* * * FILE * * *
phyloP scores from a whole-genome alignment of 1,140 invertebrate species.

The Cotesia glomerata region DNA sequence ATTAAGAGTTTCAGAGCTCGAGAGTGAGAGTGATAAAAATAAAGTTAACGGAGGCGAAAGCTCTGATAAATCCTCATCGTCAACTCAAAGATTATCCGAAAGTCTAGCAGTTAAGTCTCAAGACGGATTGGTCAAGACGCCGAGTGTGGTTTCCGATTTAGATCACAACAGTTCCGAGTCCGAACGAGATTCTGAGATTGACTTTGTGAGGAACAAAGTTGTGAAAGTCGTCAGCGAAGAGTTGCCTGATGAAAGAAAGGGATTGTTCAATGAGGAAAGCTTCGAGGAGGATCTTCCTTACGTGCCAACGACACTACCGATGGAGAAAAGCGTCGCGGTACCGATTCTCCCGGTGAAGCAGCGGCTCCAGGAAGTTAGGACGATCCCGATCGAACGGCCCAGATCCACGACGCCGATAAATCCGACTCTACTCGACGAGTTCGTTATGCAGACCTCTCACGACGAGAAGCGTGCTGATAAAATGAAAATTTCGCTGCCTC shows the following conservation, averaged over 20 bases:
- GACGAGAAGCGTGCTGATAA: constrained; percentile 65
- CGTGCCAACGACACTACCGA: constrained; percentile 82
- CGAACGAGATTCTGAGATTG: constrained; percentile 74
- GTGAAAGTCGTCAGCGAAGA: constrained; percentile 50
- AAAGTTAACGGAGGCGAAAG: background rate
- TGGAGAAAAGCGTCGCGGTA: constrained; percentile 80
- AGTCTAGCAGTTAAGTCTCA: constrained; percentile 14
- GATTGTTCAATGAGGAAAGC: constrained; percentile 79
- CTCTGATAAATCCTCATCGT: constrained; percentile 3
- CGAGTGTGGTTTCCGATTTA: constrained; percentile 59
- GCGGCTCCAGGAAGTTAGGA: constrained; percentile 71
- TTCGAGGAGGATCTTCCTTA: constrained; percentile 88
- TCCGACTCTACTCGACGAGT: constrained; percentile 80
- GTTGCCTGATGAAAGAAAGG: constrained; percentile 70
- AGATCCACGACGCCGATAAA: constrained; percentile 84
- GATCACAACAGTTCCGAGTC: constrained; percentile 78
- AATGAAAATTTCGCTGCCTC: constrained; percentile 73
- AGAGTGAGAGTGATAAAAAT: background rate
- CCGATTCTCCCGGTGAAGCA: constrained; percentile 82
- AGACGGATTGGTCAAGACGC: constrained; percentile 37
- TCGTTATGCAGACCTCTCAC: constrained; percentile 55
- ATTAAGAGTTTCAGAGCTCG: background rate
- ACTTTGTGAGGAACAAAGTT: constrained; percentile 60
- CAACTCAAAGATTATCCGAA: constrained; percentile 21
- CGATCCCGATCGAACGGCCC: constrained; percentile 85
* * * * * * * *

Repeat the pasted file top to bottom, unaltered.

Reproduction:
phyloP scores from a whole-genome alignment of 1,140 invertebrate species.

The Cotesia glomerata region DNA sequence ATTAAGAGTTTCAGAGCTCGAGAGTGAGAGTGATAAAAATAAAGTTAACGGAGGCGAAAGCTCTGATAAATCCTCATCGTCAACTCAAAGATTATCCGAAAGTCTAGCAGTTAAGTCTCAAGACGGATTGGTCAAGACGCCGAGTGTGGTTTCCGATTTAGATCACAACAGTTCCGAGTCCGAACGAGATTCTGAGATTGACTTTGTGAGGAACAAAGTTGTGAAAGTCGTCAGCGAAGAGTTGCCTGATGAAAGAAAGGGATTGTTCAATGAGGAAAGCTTCGAGGAGGATCTTCCTTACGTGCCAACGACACTACCGATGGAGAAAAGCGTCGCGGTACCGATTCTCCCGGTGAAGCAGCGGCTCCAGGAAGTTAGGACGATCCCGATCGAACGGCCCAGATCCACGACGCCGATAAATCCGACTCTACTCGACGAGTTCGTTATGCAGACCTCTCACGACGAGAAGCGTGCTGATAAAATGAAAATTTCGCTGCCTC shows the following conservation, averaged over 20 bases:
- GACGAGAAGCGTGCTGATAA: constrained; percentile 65
- CGTGCCAACGACACTACCGA: constrained; percentile 82
- CGAACGAGATTCTGAGATTG: constrained; percentile 74
- GTGAAAGTCGTCAGCGAAGA: constrained; percentile 50
- AAAGTTAACGGAGGCGAAAG: background rate
- TGGAGAAAAGCGTCGCGGTA: constrained; percentile 80
- AGTCTAGCAGTTAAGTCTCA: constrained; percentile 14
- GATTGTTCAATGAGGAAAGC: constrained; percentile 79
- CTCTGATAAATCCTCATCGT: constrained; percentile 3
- CGAGTGTGGTTTCCGATTTA: constrained; percentile 59
- GCGGCTCCAGGAAGTTAGGA: constrained; percentile 71
- TTCGAGGAGGATCTTCCTTA: constrained; percentile 88
- TCCGACTCTACTCGACGAGT: constrained; percentile 80
- GTTGCCTGATGAAAGAAAGG: constrained; percentile 70
- AGATCCACGACGCCGATAAA: constrained; percentile 84
- GATCACAACAGTTCCGAGTC: constrained; percentile 78
- AATGAAAATTTCGCTGCCTC: constrained; percentile 73
- AGAGTGAGAGTGATAAAAAT: background rate
- CCGATTCTCCCGGTGAAGCA: constrained; percentile 82
- AGACGGATTGGTCAAGACGC: constrained; percentile 37
- TCGTTATGCAGACCTCTCAC: constrained; percentile 55
- ATTAAGAGTTTCAGAGCTCG: background rate
- ACTTTGTGAGGAACAAAGTT: constrained; percentile 60
- CAACTCAAAGATTATCCGAA: constrained; percentile 21
- CGATCCCGATCGAACGGCCC: constrained; percentile 85